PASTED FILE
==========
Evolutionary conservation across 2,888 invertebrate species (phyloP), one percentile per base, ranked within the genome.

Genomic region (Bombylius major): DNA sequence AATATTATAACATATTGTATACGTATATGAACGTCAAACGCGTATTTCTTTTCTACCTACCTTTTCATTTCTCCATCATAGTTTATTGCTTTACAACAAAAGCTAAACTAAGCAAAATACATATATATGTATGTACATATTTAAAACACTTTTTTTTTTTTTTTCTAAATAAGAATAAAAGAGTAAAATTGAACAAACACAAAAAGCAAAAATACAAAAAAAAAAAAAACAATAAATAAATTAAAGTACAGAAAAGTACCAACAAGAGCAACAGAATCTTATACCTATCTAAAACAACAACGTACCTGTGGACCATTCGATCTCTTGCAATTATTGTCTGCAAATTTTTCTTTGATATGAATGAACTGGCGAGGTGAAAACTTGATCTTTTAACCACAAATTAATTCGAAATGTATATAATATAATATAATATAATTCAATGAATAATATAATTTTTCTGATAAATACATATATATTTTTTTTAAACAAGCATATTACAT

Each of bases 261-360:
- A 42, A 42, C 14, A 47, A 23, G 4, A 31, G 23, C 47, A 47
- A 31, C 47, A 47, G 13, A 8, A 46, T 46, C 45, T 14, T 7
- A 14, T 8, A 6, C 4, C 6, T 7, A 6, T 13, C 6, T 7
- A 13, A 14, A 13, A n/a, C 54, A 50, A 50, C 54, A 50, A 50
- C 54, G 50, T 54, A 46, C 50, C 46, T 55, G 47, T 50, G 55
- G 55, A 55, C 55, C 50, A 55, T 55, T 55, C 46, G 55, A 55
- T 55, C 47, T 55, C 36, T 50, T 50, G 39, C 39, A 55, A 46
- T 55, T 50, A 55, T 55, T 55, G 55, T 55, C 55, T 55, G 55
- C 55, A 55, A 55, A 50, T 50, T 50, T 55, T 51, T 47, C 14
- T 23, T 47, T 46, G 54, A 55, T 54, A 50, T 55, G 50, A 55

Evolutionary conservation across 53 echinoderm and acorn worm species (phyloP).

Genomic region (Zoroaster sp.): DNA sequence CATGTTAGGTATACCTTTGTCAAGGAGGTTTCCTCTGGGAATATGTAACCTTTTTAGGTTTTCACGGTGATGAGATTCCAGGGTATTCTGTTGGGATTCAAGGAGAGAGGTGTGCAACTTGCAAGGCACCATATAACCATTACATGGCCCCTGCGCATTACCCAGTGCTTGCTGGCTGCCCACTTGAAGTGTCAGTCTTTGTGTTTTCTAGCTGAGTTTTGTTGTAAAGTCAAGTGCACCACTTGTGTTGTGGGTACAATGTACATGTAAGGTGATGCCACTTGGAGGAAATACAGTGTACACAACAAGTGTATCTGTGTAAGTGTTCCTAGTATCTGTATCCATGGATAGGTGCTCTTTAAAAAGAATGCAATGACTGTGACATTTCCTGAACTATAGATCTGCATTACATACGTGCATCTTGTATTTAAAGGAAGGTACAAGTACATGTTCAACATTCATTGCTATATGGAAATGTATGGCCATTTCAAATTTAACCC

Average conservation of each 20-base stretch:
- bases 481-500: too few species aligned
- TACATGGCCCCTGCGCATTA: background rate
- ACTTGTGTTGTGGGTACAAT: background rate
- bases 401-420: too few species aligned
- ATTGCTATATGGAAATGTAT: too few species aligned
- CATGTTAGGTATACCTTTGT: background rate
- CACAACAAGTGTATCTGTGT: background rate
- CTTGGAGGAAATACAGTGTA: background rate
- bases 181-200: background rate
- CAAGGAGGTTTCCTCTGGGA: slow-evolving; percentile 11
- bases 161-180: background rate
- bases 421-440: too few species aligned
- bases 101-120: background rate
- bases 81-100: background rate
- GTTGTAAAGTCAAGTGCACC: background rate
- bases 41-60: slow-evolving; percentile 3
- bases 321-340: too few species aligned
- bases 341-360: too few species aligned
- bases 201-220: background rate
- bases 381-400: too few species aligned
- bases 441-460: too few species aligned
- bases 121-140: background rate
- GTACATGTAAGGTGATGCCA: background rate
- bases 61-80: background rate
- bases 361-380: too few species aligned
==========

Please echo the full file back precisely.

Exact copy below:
Evolutionary conservation across 2,888 invertebrate species (phyloP), one percentile per base, ranked within the genome.

Genomic region (Bombylius major): DNA sequence AATATTATAACATATTGTATACGTATATGAACGTCAAACGCGTATTTCTTTTCTACCTACCTTTTCATTTCTCCATCATAGTTTATTGCTTTACAACAAAAGCTAAACTAAGCAAAATACATATATATGTATGTACATATTTAAAACACTTTTTTTTTTTTTTTCTAAATAAGAATAAAAGAGTAAAATTGAACAAACACAAAAAGCAAAAATACAAAAAAAAAAAAAACAATAAATAAATTAAAGTACAGAAAAGTACCAACAAGAGCAACAGAATCTTATACCTATCTAAAACAACAACGTACCTGTGGACCATTCGATCTCTTGCAATTATTGTCTGCAAATTTTTCTTTGATATGAATGAACTGGCGAGGTGAAAACTTGATCTTTTAACCACAAATTAATTCGAAATGTATATAATATAATATAATATAATTCAATGAATAATATAATTTTTCTGATAAATACATATATATTTTTTTTAAACAAGCATATTACAT

Each of bases 261-360:
- A 42, A 42, C 14, A 47, A 23, G 4, A 31, G 23, C 47, A 47
- A 31, C 47, A 47, G 13, A 8, A 46, T 46, C 45, T 14, T 7
- A 14, T 8, A 6, C 4, C 6, T 7, A 6, T 13, C 6, T 7
- A 13, A 14, A 13, A n/a, C 54, A 50, A 50, C 54, A 50, A 50
- C 54, G 50, T 54, A 46, C 50, C 46, T 55, G 47, T 50, G 55
- G 55, A 55, C 55, C 50, A 55, T 55, T 55, C 46, G 55, A 55
- T 55, C 47, T 55, C 36, T 50, T 50, G 39, C 39, A 55, A 46
- T 55, T 50, A 55, T 55, T 55, G 55, T 55, C 55, T 55, G 55
- C 55, A 55, A 55, A 50, T 50, T 50, T 55, T 51, T 47, C 14
- T 23, T 47, T 46, G 54, A 55, T 54, A 50, T 55, G 50, A 55

Evolutionary conservation across 53 echinoderm and acorn worm species (phyloP).

Genomic region (Zoroaster sp.): DNA sequence CATGTTAGGTATACCTTTGTCAAGGAGGTTTCCTCTGGGAATATGTAACCTTTTTAGGTTTTCACGGTGATGAGATTCCAGGGTATTCTGTTGGGATTCAAGGAGAGAGGTGTGCAACTTGCAAGGCACCATATAACCATTACATGGCCCCTGCGCATTACCCAGTGCTTGCTGGCTGCCCACTTGAAGTGTCAGTCTTTGTGTTTTCTAGCTGAGTTTTGTTGTAAAGTCAAGTGCACCACTTGTGTTGTGGGTACAATGTACATGTAAGGTGATGCCACTTGGAGGAAATACAGTGTACACAACAAGTGTATCTGTGTAAGTGTTCCTAGTATCTGTATCCATGGATAGGTGCTCTTTAAAAAGAATGCAATGACTGTGACATTTCCTGAACTATAGATCTGCATTACATACGTGCATCTTGTATTTAAAGGAAGGTACAAGTACATGTTCAACATTCATTGCTATATGGAAATGTATGGCCATTTCAAATTTAACCC

Average conservation of each 20-base stretch:
- bases 481-500: too few species aligned
- TACATGGCCCCTGCGCATTA: background rate
- ACTTGTGTTGTGGGTACAAT: background rate
- bases 401-420: too few species aligned
- ATTGCTATATGGAAATGTAT: too few species aligned
- CATGTTAGGTATACCTTTGT: background rate
- CACAACAAGTGTATCTGTGT: background rate
- CTTGGAGGAAATACAGTGTA: background rate
- bases 181-200: background rate
- CAAGGAGGTTTCCTCTGGGA: slow-evolving; percentile 11
- bases 161-180: background rate
- bases 421-440: too few species aligned
- bases 101-120: background rate
- bases 81-100: background rate
- GTTGTAAAGTCAAGTGCACC: background rate
- bases 41-60: slow-evolving; percentile 3
- bases 321-340: too few species aligned
- bases 341-360: too few species aligned
- bases 201-220: background rate
- bases 381-400: too few species aligned
- bases 441-460: too few species aligned
- bases 121-140: background rate
- GTACATGTAAGGTGATGCCA: background rate
- bases 61-80: background rate
- bases 361-380: too few species aligned